Gender stereotypes may be turning girls off careers in maths and science, according to an international study.
It suggests that parents are more likely to encourage their sons to pursue these subjects.
The report, by the Organisation for Economic Co-operation and Development (OECD) examined the different gender gaps in education.
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It found that while many countries have made significant progress in closing the gap in many areas, there are new ones opening up, with young men much more likely to have low levels of skills and academic achievement, which makes them more likely to leave school early.
Internationally, six in 10 low achievers in international reading, maths and science survey are boys, the OECD says.
At the same time, women are much less likely to study many science and maths-based subjects and to have the same self-confidence as boys in these areas.
Across the 64 nations examined, less than one in 20 girls considers a career in science, technology, engineering and maths (Stem), compared to one in five boys, despite the sexes achieving similar results in international science tests.
Parents, teachers and employers may all have "biases" that fuel gender gaps, the report suggests.
In many countries, mothers and fathers are more likely to expect their sons to work in Stem industries than their daughters, even if they have similar abilities in these subjects, it notes.
Teachers generally award girls higher marks than boys, given what would be expected given their performance in international tests.
"Girls' better marks may reflect the fact that they tend to be 'better students' than boys: they tend to do what is required and expected of them, thanks to better self-regulation skills, and they are more driven to excel in school," it says.
But this may disadvantage girls, the OECD suggests, as employers tend to reward people based on what they know and can do rather than their school grades.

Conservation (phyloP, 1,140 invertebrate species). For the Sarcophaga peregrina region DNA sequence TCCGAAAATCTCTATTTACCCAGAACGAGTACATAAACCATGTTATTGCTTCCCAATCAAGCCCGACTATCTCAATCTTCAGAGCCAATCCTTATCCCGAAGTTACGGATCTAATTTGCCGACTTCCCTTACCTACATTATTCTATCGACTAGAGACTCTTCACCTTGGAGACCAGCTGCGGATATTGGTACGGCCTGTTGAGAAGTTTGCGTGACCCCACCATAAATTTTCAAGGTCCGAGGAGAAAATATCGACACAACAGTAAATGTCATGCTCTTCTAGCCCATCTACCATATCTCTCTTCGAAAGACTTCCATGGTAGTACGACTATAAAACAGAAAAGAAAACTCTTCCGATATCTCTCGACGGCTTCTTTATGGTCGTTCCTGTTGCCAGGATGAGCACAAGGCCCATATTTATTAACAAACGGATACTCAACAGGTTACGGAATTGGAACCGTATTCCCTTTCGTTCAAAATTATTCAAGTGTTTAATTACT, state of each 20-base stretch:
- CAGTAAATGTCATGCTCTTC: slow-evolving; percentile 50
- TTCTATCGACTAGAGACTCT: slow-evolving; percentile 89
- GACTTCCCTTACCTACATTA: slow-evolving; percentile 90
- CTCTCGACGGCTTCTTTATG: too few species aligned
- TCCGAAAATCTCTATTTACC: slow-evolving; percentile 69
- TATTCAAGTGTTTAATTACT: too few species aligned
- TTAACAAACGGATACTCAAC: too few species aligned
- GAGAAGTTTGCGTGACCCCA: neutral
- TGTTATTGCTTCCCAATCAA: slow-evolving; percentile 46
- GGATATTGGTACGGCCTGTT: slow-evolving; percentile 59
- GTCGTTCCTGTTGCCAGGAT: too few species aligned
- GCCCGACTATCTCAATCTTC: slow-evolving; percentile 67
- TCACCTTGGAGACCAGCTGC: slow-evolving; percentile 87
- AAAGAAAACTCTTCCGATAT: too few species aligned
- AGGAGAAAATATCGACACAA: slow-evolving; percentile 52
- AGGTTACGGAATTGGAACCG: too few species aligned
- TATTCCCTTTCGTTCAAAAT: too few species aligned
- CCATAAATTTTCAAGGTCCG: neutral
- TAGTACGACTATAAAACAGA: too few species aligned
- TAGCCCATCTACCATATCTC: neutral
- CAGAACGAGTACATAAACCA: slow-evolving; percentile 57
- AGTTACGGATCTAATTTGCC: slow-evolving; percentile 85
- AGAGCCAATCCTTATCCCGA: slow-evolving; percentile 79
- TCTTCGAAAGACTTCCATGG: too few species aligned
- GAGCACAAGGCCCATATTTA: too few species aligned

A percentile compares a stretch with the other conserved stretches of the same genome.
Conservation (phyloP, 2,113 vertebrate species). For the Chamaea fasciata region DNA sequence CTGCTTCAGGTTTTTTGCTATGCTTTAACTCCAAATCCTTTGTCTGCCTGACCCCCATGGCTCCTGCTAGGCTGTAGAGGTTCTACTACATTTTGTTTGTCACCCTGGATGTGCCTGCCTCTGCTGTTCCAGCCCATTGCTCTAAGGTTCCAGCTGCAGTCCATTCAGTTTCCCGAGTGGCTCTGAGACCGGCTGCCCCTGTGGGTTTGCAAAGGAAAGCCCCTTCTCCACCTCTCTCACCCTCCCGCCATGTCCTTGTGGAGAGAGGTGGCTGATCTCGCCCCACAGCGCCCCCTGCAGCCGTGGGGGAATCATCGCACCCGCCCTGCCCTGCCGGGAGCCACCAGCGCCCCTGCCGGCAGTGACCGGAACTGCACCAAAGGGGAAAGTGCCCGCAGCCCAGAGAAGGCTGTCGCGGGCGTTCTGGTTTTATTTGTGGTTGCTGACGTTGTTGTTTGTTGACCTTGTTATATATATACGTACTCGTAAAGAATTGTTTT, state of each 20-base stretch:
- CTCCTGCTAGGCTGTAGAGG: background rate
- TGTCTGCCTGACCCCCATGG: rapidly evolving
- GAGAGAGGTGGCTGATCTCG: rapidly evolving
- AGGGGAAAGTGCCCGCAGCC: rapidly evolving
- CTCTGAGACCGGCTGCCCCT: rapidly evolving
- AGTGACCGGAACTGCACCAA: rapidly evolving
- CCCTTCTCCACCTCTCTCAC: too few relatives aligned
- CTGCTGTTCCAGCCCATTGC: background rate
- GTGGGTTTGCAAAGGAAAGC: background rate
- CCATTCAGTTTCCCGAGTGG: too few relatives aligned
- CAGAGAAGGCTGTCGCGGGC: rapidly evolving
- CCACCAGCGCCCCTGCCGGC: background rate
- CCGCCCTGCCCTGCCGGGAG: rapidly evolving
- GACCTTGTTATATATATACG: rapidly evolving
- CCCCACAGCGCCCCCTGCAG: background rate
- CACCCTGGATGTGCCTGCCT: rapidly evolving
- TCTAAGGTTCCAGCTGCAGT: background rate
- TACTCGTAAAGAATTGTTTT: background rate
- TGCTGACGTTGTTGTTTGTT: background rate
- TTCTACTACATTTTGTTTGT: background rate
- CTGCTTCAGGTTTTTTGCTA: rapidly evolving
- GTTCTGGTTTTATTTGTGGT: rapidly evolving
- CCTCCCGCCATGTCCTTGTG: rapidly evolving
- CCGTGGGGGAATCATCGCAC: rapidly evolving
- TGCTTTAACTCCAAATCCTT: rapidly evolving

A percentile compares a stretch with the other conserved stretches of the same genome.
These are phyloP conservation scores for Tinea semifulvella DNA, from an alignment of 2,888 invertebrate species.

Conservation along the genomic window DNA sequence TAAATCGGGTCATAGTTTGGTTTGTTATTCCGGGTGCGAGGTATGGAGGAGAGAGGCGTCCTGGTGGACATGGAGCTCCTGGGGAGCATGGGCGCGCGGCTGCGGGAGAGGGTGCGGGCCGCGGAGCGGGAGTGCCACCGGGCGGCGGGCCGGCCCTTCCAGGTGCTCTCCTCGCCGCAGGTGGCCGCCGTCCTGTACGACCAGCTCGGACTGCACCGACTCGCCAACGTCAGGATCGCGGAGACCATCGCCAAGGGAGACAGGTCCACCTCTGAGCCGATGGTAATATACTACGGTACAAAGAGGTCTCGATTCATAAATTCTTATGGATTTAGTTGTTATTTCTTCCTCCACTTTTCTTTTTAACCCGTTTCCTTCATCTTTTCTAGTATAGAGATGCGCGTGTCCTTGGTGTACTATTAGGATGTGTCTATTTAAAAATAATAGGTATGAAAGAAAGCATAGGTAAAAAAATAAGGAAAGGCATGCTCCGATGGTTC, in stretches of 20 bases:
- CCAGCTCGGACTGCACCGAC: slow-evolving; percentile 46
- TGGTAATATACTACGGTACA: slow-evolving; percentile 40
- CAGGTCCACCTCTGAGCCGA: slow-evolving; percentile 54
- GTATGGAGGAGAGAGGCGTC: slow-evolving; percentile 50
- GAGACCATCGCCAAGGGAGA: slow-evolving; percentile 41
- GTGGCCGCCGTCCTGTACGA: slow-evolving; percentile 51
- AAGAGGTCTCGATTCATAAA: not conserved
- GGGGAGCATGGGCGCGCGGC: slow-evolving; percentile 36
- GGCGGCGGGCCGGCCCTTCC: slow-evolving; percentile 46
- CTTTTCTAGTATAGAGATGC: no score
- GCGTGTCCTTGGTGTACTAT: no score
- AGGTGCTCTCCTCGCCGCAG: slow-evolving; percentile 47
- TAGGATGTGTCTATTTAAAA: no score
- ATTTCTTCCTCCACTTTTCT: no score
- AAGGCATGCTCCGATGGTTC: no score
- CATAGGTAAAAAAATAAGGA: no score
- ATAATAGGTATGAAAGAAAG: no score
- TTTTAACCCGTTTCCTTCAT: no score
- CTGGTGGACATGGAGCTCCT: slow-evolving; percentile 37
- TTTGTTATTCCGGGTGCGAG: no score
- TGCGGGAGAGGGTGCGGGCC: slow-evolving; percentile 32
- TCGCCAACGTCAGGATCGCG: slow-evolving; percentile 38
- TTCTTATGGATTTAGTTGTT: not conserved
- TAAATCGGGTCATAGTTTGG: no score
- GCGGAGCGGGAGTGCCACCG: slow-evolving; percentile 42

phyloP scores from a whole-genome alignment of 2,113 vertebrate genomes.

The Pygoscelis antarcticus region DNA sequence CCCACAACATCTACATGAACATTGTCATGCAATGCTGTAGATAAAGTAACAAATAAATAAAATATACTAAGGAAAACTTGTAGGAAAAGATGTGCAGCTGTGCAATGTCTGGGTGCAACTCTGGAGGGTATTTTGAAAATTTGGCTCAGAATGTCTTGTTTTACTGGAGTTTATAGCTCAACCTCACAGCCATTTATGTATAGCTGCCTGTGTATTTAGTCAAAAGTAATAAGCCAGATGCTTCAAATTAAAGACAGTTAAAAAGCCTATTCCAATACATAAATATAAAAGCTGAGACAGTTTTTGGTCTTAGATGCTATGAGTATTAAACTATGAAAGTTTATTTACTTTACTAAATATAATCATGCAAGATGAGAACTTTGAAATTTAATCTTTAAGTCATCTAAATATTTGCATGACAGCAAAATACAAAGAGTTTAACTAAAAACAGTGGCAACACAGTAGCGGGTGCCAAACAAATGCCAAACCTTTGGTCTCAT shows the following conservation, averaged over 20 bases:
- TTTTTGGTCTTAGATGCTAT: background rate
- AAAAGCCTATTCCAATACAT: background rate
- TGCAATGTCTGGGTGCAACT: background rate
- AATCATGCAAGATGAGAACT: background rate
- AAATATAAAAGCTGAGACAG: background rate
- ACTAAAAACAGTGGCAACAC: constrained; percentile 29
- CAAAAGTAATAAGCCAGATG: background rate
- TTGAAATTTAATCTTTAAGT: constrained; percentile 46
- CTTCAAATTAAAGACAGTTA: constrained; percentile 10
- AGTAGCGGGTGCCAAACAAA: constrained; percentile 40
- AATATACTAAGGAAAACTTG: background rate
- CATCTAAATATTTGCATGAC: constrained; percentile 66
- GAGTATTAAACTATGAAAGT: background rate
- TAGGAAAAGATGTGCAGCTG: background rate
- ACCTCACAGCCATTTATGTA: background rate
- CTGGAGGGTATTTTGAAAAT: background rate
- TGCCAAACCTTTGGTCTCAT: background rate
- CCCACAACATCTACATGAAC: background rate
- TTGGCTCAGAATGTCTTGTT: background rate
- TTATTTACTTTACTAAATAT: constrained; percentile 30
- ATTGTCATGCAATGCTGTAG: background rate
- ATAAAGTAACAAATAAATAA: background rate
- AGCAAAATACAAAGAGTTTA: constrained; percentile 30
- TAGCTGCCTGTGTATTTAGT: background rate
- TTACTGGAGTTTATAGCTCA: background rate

The OECD also argues that employers may tend to favour boys because they are more likely than girls to get hands-on experience working as interns, visiting job fairs or speaking to careers advisers outside of school.
"Parents can give their sons and daughters equal support and encouragement for all of their school work and aspirations for their future. PISA results show that this doesn't always happen," the report says.
"In all countries and economies that surveyed the parents of students who sat the Pisa test, parents were more likely to expect their sons, rather than their daughters, to work in a science, technology, engineering or mathematics field - even when their 15-year-old boys and girls perform at the same level in mathematics.
"Teachers can help by becoming more aware of their own gender biases that may affect how they award marks to students. They could also receive additional training in how to provide extra support to socio-economically disadvantaged students, since Pisa finds that boys are more likely to underachieve when they attend schools with a large proportion of disadvantaged students."